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Are People Suffering as a Result of Ultrasound in the Air?

Ultrasound in public places can be generated from a number of sources including loudspeakers, door sensors and public address systems.    (Image:   Sarah via flickr/ CC BY 2.0 )
Ultrasound in public places can be generated from a number of sources including loudspeakers, door sensors and public address systems. (Image: Sarah via flickr/ CC BY 2.0 )

New research from the University of Southampton indicates that the public are being exposed, without their knowledge, to airborne ultrasound.

The study found increasing exposure to ultrasound in locations such as railway stations, museums, libraries, schools, and sports stadiums, in which there have been complaints of nausea, dizziness, migraine, fatigue, and tinnitus.

Ultrasound in public places can be generated from a number of sources including loudspeakers, door sensors, and public address systems.

For a number of years, workers who have been regularly exposed to occupational ultrasound through industrial devices for cleaning and drilling have reported similar negative effects.

While there has been insufficient research to confirm or deny a link, the study author Professor Tim Leighton says that current guidelines and research knowledge for occupational safe levels are inadequate to cope with the current mass exposure of large numbers of people.

Professor Leighton, from the University’s Institute of Sound and Vibration Research, said: “Existing guidelines are insufficient for such large public exposures as the vast majority refer to occupational exposure, where workers are aware of the exposure, can be monitored, and can wear protection. Furthermore, the guidelines are based on the average response of small group, often of adult males.

Using smart phones and tablets equipped with an app that produced a spectrogram of the microphone reading, Professor Leighton collected readings of very high frequency/ultrasonic fields (VHF/US) fields in a number of public buildings, at a time when they were occupied by hundreds of people.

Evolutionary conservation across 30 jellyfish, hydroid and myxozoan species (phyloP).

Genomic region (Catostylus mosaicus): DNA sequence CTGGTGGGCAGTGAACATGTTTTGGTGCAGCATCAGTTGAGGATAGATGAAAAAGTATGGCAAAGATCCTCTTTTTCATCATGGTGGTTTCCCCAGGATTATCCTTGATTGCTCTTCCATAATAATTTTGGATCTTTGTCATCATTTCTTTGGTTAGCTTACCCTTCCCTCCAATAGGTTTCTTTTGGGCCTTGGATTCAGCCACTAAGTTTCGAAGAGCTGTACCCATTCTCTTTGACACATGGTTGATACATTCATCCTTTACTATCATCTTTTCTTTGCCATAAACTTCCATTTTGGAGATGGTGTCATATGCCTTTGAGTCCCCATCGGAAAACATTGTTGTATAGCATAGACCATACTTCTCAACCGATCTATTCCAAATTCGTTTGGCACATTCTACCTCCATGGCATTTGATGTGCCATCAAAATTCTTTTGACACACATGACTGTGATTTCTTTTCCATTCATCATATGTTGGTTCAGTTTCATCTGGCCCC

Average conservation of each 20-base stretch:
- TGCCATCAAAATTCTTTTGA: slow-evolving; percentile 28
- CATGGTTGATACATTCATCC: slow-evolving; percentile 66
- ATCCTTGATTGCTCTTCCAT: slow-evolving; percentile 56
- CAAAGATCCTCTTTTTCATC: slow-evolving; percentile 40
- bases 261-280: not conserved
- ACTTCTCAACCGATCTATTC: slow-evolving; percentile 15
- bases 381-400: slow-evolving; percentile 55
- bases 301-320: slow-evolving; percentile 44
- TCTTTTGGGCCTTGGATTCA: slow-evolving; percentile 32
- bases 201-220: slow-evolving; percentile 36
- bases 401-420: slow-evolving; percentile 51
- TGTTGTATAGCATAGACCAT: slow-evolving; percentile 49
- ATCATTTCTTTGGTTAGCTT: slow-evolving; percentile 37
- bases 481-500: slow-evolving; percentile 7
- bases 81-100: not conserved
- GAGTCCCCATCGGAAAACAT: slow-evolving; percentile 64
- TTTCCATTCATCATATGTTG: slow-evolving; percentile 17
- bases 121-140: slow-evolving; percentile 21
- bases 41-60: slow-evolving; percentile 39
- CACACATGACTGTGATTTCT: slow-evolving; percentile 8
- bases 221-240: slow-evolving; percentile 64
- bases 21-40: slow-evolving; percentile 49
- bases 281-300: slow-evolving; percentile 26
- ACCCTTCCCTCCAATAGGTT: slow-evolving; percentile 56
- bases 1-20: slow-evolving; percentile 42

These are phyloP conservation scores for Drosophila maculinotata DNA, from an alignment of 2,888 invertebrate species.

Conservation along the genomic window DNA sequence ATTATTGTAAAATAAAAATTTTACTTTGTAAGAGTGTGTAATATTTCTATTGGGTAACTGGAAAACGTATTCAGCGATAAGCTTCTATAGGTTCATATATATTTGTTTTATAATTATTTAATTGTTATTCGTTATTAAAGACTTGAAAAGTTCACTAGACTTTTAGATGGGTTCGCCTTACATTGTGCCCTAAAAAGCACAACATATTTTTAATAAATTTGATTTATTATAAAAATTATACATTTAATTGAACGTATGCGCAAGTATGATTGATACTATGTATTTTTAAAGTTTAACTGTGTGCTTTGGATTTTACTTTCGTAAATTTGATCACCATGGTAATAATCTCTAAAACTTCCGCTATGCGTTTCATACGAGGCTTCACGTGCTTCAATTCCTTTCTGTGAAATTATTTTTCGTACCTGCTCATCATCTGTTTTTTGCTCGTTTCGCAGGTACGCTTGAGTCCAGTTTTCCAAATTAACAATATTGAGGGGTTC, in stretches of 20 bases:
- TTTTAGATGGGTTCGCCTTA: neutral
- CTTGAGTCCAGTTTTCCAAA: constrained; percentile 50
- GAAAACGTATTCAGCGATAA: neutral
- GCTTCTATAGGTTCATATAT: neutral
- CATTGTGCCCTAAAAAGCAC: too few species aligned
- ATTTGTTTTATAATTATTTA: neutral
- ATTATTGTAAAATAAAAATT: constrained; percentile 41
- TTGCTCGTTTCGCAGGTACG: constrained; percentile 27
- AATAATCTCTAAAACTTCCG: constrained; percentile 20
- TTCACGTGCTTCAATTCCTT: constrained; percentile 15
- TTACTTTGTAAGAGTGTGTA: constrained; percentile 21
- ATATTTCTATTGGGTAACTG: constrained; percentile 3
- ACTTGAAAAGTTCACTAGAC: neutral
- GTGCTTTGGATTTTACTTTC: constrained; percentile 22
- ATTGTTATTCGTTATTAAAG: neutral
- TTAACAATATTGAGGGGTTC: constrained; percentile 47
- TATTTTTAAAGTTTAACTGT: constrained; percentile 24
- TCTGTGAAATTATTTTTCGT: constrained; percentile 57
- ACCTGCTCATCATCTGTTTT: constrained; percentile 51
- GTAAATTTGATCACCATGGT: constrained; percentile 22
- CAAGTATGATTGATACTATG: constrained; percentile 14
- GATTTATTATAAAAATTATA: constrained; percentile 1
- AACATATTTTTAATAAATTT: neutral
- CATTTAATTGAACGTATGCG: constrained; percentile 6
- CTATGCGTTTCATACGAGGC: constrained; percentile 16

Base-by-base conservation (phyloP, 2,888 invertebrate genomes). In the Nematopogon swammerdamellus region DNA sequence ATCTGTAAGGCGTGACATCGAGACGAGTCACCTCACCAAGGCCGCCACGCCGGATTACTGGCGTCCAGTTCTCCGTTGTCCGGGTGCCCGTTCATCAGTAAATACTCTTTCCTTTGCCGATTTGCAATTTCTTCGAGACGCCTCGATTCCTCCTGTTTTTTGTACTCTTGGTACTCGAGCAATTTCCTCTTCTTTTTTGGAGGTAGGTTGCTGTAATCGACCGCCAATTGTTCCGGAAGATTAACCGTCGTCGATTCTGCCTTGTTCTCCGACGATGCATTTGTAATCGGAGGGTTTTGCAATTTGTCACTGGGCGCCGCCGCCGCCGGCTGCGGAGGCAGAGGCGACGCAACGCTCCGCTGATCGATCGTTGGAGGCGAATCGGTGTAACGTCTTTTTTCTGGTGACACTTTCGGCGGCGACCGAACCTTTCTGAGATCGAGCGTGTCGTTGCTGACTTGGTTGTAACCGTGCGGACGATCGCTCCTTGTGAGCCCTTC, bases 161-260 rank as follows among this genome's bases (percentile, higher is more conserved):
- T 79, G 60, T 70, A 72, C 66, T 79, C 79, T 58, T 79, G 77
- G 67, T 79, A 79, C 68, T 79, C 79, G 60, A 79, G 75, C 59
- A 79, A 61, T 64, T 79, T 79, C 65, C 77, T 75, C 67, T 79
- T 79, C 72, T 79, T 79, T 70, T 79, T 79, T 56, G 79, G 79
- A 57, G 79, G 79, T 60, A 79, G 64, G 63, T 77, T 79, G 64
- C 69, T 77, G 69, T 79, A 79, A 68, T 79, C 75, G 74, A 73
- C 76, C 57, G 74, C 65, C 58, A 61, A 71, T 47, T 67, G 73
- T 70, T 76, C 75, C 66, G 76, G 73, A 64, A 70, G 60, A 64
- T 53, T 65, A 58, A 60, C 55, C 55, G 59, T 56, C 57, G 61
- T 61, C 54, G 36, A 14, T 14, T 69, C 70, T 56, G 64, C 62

The findings were then calibrated with two or three independent microphone and audio data systems.

Professor Leighton found that members of the public were exposed to VHF/US levels over 20 kHz, which is the threshold of the current guidelines. He is now calling for further research, and the production of a new set of guidelines based on this research.

Guidelines suggested by Professor Leighton include:

  • No new guidelines must be based primarily on selection of levels quoted in older guidelines.
  • Guidelines for occupational exposure must not be applied to public or residential exposure, and recognition must be given to exposure of long-term “guests” (in schools, hospitals, prisons, public transport for example).
  • Studies and new guidelines must take account of the deviation from the average of individuals within a population, and within particular demographic subsets within the population.
  • Research is required to ensure that guidelines properly account for the selection of those adverse effects that should be minimised or prevented.
  • Research must be undertaken to assess whether current audiological practices, equipment, and standards are suitable for the VHF and ultrasonic regimes, and identify measures to rectify any shortcomings.
  • A current survey of modern devices and their source levels (using international standard procedures and calibrations traceable back to primary standards) should be undertaken.

A full list of the guidelines and research recommendations can be found in the study, which is published in the journal, Proceedings of the Royal Society A.

Provided by: University of Southampton

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